COOLING BY NATURAL VENTILATION
The Causes of Natural Ventilation. Natural ventilation in
buildings is produced by pressure differences between the inside and the
outside of the building. The magnitude of the pressure difference and the
resistance to flow across the openings in the envelope will determine the rate
of airflow through the openings. The two main forces producing pressure
differences are the wind force and the thermal force or stack effect.
The amount of pressure induced by thermal differences in a building
is directly proportional to the vertical height of the enclosed volume of
heated or cooled air. Tall room volumes will have strong stack effects, while
short room volumes will have little or no stack effects. For low-rise
buildings or in medium to high wind conditions, the stack effect may be
considered negligible in comparison to wind pressure forces. The stack effect
rarely creates enough air movement to cool the occupants directly, but it can
provide enough ventilation for fresh air and health requirements. In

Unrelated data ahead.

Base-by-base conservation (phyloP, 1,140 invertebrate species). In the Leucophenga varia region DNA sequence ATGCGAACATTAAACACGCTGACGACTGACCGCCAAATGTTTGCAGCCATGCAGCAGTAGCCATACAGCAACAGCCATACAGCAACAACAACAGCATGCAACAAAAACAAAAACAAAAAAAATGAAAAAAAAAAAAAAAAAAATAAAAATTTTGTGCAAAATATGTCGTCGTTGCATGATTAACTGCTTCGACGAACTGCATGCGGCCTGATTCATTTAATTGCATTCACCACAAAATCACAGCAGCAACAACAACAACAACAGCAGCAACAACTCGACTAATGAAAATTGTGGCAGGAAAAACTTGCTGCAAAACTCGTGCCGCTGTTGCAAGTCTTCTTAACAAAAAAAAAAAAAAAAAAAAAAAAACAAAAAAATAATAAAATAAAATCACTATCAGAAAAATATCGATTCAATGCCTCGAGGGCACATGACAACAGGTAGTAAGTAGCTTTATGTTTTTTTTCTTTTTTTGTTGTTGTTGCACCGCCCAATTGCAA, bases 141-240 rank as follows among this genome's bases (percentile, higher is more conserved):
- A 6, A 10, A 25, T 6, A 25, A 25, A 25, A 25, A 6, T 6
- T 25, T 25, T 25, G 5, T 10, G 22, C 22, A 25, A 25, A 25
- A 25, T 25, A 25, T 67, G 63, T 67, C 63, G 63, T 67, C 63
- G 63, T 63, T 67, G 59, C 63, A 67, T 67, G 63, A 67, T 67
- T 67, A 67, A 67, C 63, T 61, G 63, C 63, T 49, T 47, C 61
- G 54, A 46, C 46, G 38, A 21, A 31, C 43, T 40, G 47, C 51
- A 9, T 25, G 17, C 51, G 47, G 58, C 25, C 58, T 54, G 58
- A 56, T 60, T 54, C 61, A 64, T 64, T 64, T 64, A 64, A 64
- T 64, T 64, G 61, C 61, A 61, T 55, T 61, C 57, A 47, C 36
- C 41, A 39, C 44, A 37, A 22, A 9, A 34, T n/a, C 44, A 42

high-rise buildings, the stack effect may cause strong air movement through
elevator shafts and stair towers, but the individual floors are usually
separated from other floors so that the stack effect within the floors will be
small. This handbook emphasizes the use of wind-induced ventilation.
The Cooling Process. Although there are many strategies for
naturally cooling a building, the primary ones are:
a) Convective Cooling--cooling of the occupants and/or of the
structural mass by air movement,
b) Radiant Cooling--heat in the building's structure is discharged
c) Evaporative Cooling--water is evaporated to cool the interior
air or building structure, and
d) Earth Cooling--soil is used as a heat sink and heat is
transferred by direct contact with the soil or through air or water pipes.
Natural ventilation, a form of convective cooling, has the
potential to cool the human body directly through convection and evaporation,
or indirectly by cooling the structure of the building surrounding the
occupants. The choice of cooling strategy is dependent on the climatic
factors, the type of building, and the indoor climate desired.
Bodily Cooling. Bodily cooling is effective during overheated
periods when the temperature and humidity of the air are above the still air
comfort range (refer to para. 2.3 for the definition of the comfort zone).
Bodily cooling is especially useful in hot-humid climates where high humidity
suppresses the range of daily temperature fluctuation making structural
cooling difficult to achieve.
When bodily cooling is desired, buildings should allow maximum
airflow across the occupied area and provide protection from the sun and rain.
Lightweight structures which respond quickly to lower night temperatures are